Sharmajee Ki Beti is wonky women’s empowerment drama

Vanshika Taparia, Sharib Hashmi and Sakshi Tanwar in Sharmajee Ki Beti. Photo: Trailer Video Grab

There are five female Sharma’s here belonging to three families living in the same building. Jyoti Sharma (Sakshi Tanwar), an ace teacher in a coaching center, due to her frenetic schedule, is forced not to look after the small but vital needs of her pre-pubertal beti (daughter) Swati (Vanshika Taparia) who begins to hate her.

Kiran Sharma (Divya Dutta) has moved from Patiala to Mumbai with her indifferent husband (Parvin Dabas) long ago. She has a teenage beti named Gurveen (Arista Mehta), who is Swati’s bestie in school. Tanvi has no friend in “busy” Mumbai and with a hubby she only meets when she cooks breakfast for him (they barely make eye-contact), she occupies the bulk of time doing absurd things like playing cards with the dabbawalas (Mumbai’s famous tiffin carriers) and sundry while attempting to make social contacts with her neighbors, who unlike in Patiala, have no time for her.

The final Sharma is Tanvi (Saiyami Kher), who also lives in the same building and is an ace cricketer with great prospects in the field. Her boyfriend, Rohan (Ravjeet Singh) is an aspiring actor who wants her to leave cricket, be more “feminine’ and ‘perfect’ in his eyes. This intensifies when he gets a big launch.

A wannabe but completely addlepated female empowerment movie, Sharmajee Ki Beti follows the mundane tepid cinema that is becoming more and more common today—about confused people who should think straight. It makes a case for the wrong things—surely, for example, Jyoti, who is cheered by all her students when she is given the Best Teacher award, could have been (much) more attentive and considerate towards her own daughter, Swati. Almost every point that Swati points out in her outburst at her mother is valid. Swati, who has a massive inferiority complex as she has not yet got her periods, goes to school each day with her hair looking like a mop of fiber: now which school will allow that for long? And surely, her father could have been taught by busy mom dearest about how to do his daughter’s hair if she had to leave? Why not make her look presentable?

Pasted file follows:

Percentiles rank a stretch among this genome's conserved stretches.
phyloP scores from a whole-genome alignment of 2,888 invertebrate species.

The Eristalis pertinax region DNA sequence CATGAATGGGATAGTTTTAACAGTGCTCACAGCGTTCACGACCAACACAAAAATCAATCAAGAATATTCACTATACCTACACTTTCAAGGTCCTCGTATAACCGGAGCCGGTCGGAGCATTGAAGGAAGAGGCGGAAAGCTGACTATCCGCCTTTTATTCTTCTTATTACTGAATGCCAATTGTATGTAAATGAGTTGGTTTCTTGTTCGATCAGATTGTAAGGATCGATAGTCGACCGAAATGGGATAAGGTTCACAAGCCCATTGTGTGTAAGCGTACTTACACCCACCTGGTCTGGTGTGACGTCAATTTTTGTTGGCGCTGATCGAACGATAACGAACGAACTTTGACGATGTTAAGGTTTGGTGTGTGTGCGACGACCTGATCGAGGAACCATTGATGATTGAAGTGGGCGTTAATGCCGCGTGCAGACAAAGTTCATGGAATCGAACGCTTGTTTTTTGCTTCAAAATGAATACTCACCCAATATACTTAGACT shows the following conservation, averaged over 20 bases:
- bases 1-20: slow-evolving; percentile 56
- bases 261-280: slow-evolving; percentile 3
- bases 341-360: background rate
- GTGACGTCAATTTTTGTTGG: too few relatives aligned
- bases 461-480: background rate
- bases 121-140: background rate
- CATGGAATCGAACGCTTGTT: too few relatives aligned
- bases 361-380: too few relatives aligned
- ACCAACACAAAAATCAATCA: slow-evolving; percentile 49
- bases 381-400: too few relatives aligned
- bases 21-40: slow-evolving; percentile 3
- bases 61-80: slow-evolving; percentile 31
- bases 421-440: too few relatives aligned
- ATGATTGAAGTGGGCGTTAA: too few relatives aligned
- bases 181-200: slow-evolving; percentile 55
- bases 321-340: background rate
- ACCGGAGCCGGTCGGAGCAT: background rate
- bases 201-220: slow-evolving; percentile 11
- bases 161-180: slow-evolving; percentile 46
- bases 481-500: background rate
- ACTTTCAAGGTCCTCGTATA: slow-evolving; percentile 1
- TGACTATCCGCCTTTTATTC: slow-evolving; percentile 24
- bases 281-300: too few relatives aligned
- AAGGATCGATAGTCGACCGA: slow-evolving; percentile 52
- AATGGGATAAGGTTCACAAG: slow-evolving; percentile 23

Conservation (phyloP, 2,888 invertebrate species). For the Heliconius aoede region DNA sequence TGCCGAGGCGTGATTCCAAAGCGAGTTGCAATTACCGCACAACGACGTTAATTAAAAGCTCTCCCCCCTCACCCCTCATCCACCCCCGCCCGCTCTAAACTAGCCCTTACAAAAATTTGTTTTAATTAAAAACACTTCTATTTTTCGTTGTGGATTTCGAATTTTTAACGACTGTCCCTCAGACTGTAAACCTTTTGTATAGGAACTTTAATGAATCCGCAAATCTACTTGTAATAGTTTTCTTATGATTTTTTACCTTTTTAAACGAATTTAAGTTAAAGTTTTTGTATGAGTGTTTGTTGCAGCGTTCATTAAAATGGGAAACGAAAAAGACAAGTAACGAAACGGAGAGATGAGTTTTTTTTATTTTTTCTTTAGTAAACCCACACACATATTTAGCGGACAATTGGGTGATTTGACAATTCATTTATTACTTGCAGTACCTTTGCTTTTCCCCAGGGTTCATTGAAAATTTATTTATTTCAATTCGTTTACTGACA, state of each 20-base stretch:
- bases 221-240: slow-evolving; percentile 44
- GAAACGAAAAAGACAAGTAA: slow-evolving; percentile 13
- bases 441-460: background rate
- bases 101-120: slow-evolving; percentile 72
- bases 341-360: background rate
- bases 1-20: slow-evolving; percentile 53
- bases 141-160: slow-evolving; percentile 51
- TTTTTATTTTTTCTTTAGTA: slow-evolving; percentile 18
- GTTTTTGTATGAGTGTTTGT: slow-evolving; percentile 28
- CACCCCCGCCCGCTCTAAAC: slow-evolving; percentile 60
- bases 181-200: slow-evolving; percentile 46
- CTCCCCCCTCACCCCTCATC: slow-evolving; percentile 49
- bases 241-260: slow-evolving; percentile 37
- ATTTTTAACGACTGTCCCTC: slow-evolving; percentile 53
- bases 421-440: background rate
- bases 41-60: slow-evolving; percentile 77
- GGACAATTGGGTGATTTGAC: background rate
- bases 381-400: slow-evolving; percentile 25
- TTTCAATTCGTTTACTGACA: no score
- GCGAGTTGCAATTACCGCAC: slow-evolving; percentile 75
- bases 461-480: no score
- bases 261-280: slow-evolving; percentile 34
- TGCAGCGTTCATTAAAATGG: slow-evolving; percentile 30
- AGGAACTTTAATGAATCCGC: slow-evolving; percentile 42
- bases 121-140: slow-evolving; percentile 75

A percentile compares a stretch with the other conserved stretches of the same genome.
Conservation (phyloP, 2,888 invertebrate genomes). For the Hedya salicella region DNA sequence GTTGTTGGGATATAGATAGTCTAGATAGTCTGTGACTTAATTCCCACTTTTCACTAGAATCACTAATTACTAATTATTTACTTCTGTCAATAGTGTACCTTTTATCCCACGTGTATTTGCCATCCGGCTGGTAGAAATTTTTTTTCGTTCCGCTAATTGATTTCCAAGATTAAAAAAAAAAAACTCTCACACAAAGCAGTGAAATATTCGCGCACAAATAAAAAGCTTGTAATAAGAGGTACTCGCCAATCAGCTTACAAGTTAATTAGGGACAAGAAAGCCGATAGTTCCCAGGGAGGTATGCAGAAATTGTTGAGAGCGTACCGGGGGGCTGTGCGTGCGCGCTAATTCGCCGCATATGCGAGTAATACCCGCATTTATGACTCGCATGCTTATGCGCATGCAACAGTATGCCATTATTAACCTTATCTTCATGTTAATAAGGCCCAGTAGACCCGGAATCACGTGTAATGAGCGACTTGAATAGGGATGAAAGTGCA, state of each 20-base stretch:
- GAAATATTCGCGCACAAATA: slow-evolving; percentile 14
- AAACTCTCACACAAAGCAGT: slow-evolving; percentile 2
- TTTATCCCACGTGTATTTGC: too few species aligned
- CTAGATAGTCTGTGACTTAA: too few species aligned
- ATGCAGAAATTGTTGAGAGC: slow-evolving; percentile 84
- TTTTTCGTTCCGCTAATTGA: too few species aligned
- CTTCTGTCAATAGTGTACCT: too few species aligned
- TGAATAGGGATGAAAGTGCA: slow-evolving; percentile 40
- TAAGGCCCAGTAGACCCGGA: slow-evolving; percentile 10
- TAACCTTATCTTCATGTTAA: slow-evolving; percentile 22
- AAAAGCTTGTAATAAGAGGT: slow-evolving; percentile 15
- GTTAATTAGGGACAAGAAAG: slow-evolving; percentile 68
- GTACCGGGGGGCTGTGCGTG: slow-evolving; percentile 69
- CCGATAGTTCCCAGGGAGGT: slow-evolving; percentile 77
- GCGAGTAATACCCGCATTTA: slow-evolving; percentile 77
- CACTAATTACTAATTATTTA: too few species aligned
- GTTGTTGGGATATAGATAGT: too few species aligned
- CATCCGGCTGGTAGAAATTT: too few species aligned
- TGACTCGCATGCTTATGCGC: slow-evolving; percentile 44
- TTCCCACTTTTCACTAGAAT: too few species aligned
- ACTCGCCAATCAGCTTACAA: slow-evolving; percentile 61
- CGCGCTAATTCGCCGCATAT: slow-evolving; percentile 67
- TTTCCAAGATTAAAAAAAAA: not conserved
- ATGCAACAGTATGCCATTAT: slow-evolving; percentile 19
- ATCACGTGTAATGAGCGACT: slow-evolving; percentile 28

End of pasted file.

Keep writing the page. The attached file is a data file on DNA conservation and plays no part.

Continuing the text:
On the other hand, Kiran somehow knows everything about Gurveen, and encourages her when she mentions that she has discovered her gay leanings: Sigh! That modern wannabe obsession with homosexuality again: which is completely needless and out of context here!

Presumably, Gurveen is at least 14, if not older, so it is not easy to buy the explanation that Kiran’s husband later gives her about why he is indifferent to Kiran and is cheating on her as well. More so, we do not get any interaction whatsoever between Gurveen and her dad! Also, does it justify her husband’s callousness to his wife and daughter that in the end he leaves the plush apartment to them and moves out apologetically, stating merely, “It’s the least I can do!”?

The third story is something we have seen in a recent sports movie I cannot recollect: a chauvinistic boyfriend who cannot see his girl’s brilliance at play. But again we wonder how Tanvi bore Rohan’s chauvinism for so long, even after going to bed with him.

Tahira Kashyap Khurrana’s script wallows in showing fallible human beings in the best tradition of such modern movies about “losers” or “confused” people in general. According to her, small gestures like Jyoti taking a day off for Swati justifies a mother’s failures, so that even Swati appreciates her for her “fame”—a poster on a passing bus as the star of her coaching classes! I am no traditionalist, but surely career women are never so negligent about their own children’s emotional needs, or unaware (especially as a teacher who always teaches her students good values!) that the most important thing you can give your kids is time. Surely, as is the practical case with a zillion such women, a mother can do the balancing act between kids and work.

Wonky in its premise and in the way it is written and executed, Sharmajee Ki Beti is an acute disappointment and only Vanshika Taparia’s splendid turn as Swati and Divya Dutta as Kiran save the day as far as performances are concerned. Sharib Hashmi is alright as Swati’s father but his confrontation sequence with his wife’s critical colleagues is lukewarm, especially from his side. As always, the music is a dead loss.

And the film is acutely disappointing.

Rating: **

Amazon Prime Video presents  Applause Entertainment’s & Ellipsis Entertainment’s Sharmajee Ki Beti  Produced by: Tanuj Garg, Atul Kasbekar, Sameer Nair & Deepak Segal  Written & Directed by: Tahir Kashyap Khurrana  Music: Abhishek Ananya, Zohran Miranda, Ravator & Nivedita and Natasha Pinto  Starring: Sakshi Tanwar. Divya Dutta, Saiyami Kher, Sharib Hashmi, Parvin Dabas, Vanshika Taparia, Arista Mehta, Ravjeet Singh, Sushant Ghadge & others



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